Tuesday, April 30, 1996

CONTACT: Penelope Miller, (202) 332-9110 x358,

Caroline Smith DeWaal, (202) 332-9110 x366

Congress to Consider Sweeping Rollback of Kosher-Labeling and Food Safety Laws This Week

Consumer Group Says New FDA Bill is Evidence of "Mad Congress Disease"

State Kosher-labeling laws would be nullified by so-called FDA "reform" legislation being considered by a House subcommittee this week, a leading consumer group charged today. The bill would also repeal the federal ban on cancer-causing food additives and permit irradiated foods to be sold without being labeled.

H.R. 3200, authored by Rep. Scott Klug (R-WI) "is a Congressional blueprint for undoing decades of pro-consumer legislation that ensure the safety and honest labeling of the food we eat," charged Michael Jacobson, Ph.D., executive director of the nonprofit Center for Science in the Public Interest (CSPI).

"This proposal is a symptom of 'Mad Congress Disease,'" added Jacobson. "It reads like a Hannukah wish list for the food and chemical industries." Jacobson spoke today at a Washington, D.C. press conference called to voice opposition to H.R. 3200. The House Subcommittee on Health and Environment begins two days of hearings on the bill tomorrow.

CSPI was joined at the press conference by Rabbi Menachem Genack, rabbinic administrator for the Orthodox Union in New York City, and by Rep. Nita Lowey (D-N.Y.).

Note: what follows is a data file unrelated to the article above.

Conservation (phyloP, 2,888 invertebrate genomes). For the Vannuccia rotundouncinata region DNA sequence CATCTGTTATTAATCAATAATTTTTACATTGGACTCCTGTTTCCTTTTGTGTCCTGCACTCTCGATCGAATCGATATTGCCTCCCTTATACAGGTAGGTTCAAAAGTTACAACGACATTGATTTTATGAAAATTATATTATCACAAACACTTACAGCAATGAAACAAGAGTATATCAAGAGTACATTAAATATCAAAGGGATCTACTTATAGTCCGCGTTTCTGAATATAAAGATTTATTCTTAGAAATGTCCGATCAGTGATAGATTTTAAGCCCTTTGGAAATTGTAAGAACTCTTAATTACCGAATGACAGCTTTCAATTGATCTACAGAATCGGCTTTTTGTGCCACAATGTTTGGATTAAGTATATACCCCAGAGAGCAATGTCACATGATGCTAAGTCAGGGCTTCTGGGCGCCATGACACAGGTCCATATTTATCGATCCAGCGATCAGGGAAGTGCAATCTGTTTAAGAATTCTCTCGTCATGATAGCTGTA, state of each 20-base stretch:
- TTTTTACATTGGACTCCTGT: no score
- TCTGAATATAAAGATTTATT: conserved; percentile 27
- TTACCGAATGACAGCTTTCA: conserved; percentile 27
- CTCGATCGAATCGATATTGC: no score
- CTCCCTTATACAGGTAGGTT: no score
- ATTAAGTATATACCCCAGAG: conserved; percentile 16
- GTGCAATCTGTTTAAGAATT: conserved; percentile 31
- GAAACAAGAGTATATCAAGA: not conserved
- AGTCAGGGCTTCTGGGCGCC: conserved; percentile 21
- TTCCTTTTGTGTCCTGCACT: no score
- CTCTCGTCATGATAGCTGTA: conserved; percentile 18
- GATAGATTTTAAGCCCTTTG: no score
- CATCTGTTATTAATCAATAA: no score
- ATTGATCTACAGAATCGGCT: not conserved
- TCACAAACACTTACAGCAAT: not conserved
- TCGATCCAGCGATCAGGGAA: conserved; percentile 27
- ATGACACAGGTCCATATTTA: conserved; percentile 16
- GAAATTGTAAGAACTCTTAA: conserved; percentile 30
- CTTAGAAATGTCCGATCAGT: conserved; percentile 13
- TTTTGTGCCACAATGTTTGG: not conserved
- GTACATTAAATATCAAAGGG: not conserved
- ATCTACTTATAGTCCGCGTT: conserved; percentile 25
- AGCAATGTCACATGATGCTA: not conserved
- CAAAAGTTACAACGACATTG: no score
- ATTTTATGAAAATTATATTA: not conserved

"This piece of legislation would have potentially adverse effects on the Kosher laws in 22 states," said Rabbi Genack. "All these laws would be in jeopardy . . . We would see significant abuse in terms of selling products (labeled as kosher) that are not in fact Kosher."

"Quite frankly," commented Rep. Lowey, "this bill is not Kosher. New York's Kosher food consumers expect the highest quality Kosher food. This bill will prevent those consumers from having that high level of confidence."

If passed, Klug's proposed legislation would:

CSPI's Jacobson charged that "the food industry views this anti-regulatory Congress as a long-awaited opportunity to substitute Betty Crocker for Uncle Sam as the food-safety cop. Make no mistake about it: Passage of H.R. 3200 would result in dirtier food, more dangerous additives, and more misleading labels. The end result would be an increased toll of food-related disease and death."

"Congress should be fighting to increase public confidence in the nation's food supply. This bill does just the opposite," said Rep. Lowey. "It weakens federal food safety laws, but it does not stop there. This bill reaches down to the states and tells them that they cannot do more to protect the health and well-being of their own citizens."

Also at the press conference was Vicki Peal, a Ft. Lauderdale teacher who led the campaign for raw-shellfish warning labels in Florida following her father's death from eating tainted oysters. She said she had traveled to Washington simply to ask "how Congress can rob Florida consumers of the warning label that could have saved my father's life?"

CSPI led the effort to win passage of the 1990 Nutrition Labeling and Education Act that has stopped the proliferation of deceptive health and nutrition claims.

A Senate bill (S.1477), which is somewhat weaker than HR 3200, was recently approved by the Senate Committee on Labor and Human Resources. The Senate will likely vote on S.1477 in late May.

The Center for Science in the Public Interest is a nonprofit consumer advocacy organization that focuses primarily on food safety and nutrition. CSPI, which was founded in 1971, is supported largely by the 750,000 subscribers to its Nutrition Action Healthletter.